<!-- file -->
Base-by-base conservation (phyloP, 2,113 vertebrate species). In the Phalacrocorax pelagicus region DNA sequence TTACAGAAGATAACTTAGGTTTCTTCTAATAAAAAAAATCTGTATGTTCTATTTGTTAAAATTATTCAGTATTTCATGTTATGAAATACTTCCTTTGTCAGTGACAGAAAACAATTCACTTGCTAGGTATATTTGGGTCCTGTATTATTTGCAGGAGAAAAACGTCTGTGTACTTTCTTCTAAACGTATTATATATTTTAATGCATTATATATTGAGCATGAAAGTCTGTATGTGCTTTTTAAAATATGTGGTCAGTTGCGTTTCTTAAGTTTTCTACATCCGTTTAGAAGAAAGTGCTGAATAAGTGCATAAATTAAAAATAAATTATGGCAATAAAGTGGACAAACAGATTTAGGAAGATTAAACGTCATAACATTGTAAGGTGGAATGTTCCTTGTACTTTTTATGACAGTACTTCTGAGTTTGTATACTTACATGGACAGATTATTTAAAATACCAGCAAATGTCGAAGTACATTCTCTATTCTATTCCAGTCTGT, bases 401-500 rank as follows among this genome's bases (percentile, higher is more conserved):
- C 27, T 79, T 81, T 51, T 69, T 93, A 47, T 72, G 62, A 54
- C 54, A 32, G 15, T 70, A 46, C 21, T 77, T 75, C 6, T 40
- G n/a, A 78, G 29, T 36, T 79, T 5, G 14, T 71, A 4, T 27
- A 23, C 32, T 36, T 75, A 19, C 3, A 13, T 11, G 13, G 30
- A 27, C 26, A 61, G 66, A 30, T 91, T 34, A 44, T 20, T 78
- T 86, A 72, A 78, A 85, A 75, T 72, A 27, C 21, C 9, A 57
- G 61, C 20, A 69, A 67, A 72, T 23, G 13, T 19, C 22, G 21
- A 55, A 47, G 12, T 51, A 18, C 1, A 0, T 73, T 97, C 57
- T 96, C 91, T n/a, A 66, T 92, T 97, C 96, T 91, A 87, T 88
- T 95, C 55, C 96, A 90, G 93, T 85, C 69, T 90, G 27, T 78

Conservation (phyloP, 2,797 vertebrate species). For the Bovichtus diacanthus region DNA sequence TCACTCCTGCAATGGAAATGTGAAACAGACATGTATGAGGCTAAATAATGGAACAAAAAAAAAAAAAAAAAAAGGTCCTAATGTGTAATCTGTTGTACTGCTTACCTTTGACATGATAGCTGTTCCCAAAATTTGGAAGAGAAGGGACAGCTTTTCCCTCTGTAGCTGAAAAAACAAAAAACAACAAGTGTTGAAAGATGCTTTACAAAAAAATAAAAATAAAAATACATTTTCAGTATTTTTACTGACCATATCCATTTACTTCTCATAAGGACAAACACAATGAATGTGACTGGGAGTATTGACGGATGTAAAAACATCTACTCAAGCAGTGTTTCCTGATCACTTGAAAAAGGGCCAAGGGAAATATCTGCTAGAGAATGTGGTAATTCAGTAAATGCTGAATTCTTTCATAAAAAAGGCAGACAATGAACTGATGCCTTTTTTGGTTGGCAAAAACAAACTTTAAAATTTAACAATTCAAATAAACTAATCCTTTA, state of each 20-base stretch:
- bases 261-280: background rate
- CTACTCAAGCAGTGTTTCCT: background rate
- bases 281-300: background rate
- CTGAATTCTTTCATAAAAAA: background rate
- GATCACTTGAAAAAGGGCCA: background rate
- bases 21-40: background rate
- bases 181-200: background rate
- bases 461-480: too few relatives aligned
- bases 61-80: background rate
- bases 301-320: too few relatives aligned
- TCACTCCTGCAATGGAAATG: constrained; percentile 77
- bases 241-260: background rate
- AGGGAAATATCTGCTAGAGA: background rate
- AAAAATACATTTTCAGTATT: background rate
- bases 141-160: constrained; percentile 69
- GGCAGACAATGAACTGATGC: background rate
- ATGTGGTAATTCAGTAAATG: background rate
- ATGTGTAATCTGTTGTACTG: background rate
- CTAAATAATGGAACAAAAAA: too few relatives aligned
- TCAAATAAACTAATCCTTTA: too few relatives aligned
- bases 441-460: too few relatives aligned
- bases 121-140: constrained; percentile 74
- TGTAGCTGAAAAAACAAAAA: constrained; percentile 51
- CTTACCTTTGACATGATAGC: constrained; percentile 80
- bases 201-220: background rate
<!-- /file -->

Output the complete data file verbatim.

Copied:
Base-by-base conservation (phyloP, 2,113 vertebrate species). In the Phalacrocorax pelagicus region DNA sequence TTACAGAAGATAACTTAGGTTTCTTCTAATAAAAAAAATCTGTATGTTCTATTTGTTAAAATTATTCAGTATTTCATGTTATGAAATACTTCCTTTGTCAGTGACAGAAAACAATTCACTTGCTAGGTATATTTGGGTCCTGTATTATTTGCAGGAGAAAAACGTCTGTGTACTTTCTTCTAAACGTATTATATATTTTAATGCATTATATATTGAGCATGAAAGTCTGTATGTGCTTTTTAAAATATGTGGTCAGTTGCGTTTCTTAAGTTTTCTACATCCGTTTAGAAGAAAGTGCTGAATAAGTGCATAAATTAAAAATAAATTATGGCAATAAAGTGGACAAACAGATTTAGGAAGATTAAACGTCATAACATTGTAAGGTGGAATGTTCCTTGTACTTTTTATGACAGTACTTCTGAGTTTGTATACTTACATGGACAGATTATTTAAAATACCAGCAAATGTCGAAGTACATTCTCTATTCTATTCCAGTCTGT, bases 401-500 rank as follows among this genome's bases (percentile, higher is more conserved):
- C 27, T 79, T 81, T 51, T 69, T 93, A 47, T 72, G 62, A 54
- C 54, A 32, G 15, T 70, A 46, C 21, T 77, T 75, C 6, T 40
- G n/a, A 78, G 29, T 36, T 79, T 5, G 14, T 71, A 4, T 27
- A 23, C 32, T 36, T 75, A 19, C 3, A 13, T 11, G 13, G 30
- A 27, C 26, A 61, G 66, A 30, T 91, T 34, A 44, T 20, T 78
- T 86, A 72, A 78, A 85, A 75, T 72, A 27, C 21, C 9, A 57
- G 61, C 20, A 69, A 67, A 72, T 23, G 13, T 19, C 22, G 21
- A 55, A 47, G 12, T 51, A 18, C 1, A 0, T 73, T 97, C 57
- T 96, C 91, T n/a, A 66, T 92, T 97, C 96, T 91, A 87, T 88
- T 95, C 55, C 96, A 90, G 93, T 85, C 69, T 90, G 27, T 78

Conservation (phyloP, 2,797 vertebrate species). For the Bovichtus diacanthus region DNA sequence TCACTCCTGCAATGGAAATGTGAAACAGACATGTATGAGGCTAAATAATGGAACAAAAAAAAAAAAAAAAAAAGGTCCTAATGTGTAATCTGTTGTACTGCTTACCTTTGACATGATAGCTGTTCCCAAAATTTGGAAGAGAAGGGACAGCTTTTCCCTCTGTAGCTGAAAAAACAAAAAACAACAAGTGTTGAAAGATGCTTTACAAAAAAATAAAAATAAAAATACATTTTCAGTATTTTTACTGACCATATCCATTTACTTCTCATAAGGACAAACACAATGAATGTGACTGGGAGTATTGACGGATGTAAAAACATCTACTCAAGCAGTGTTTCCTGATCACTTGAAAAAGGGCCAAGGGAAATATCTGCTAGAGAATGTGGTAATTCAGTAAATGCTGAATTCTTTCATAAAAAAGGCAGACAATGAACTGATGCCTTTTTTGGTTGGCAAAAACAAACTTTAAAATTTAACAATTCAAATAAACTAATCCTTTA, state of each 20-base stretch:
- bases 261-280: background rate
- CTACTCAAGCAGTGTTTCCT: background rate
- bases 281-300: background rate
- CTGAATTCTTTCATAAAAAA: background rate
- GATCACTTGAAAAAGGGCCA: background rate
- bases 21-40: background rate
- bases 181-200: background rate
- bases 461-480: too few relatives aligned
- bases 61-80: background rate
- bases 301-320: too few relatives aligned
- TCACTCCTGCAATGGAAATG: constrained; percentile 77
- bases 241-260: background rate
- AGGGAAATATCTGCTAGAGA: background rate
- AAAAATACATTTTCAGTATT: background rate
- bases 141-160: constrained; percentile 69
- GGCAGACAATGAACTGATGC: background rate
- ATGTGGTAATTCAGTAAATG: background rate
- ATGTGTAATCTGTTGTACTG: background rate
- CTAAATAATGGAACAAAAAA: too few relatives aligned
- TCAAATAAACTAATCCTTTA: too few relatives aligned
- bases 441-460: too few relatives aligned
- bases 121-140: constrained; percentile 74
- TGTAGCTGAAAAAACAAAAA: constrained; percentile 51
- CTTACCTTTGACATGATAGC: constrained; percentile 80
- bases 201-220: background rate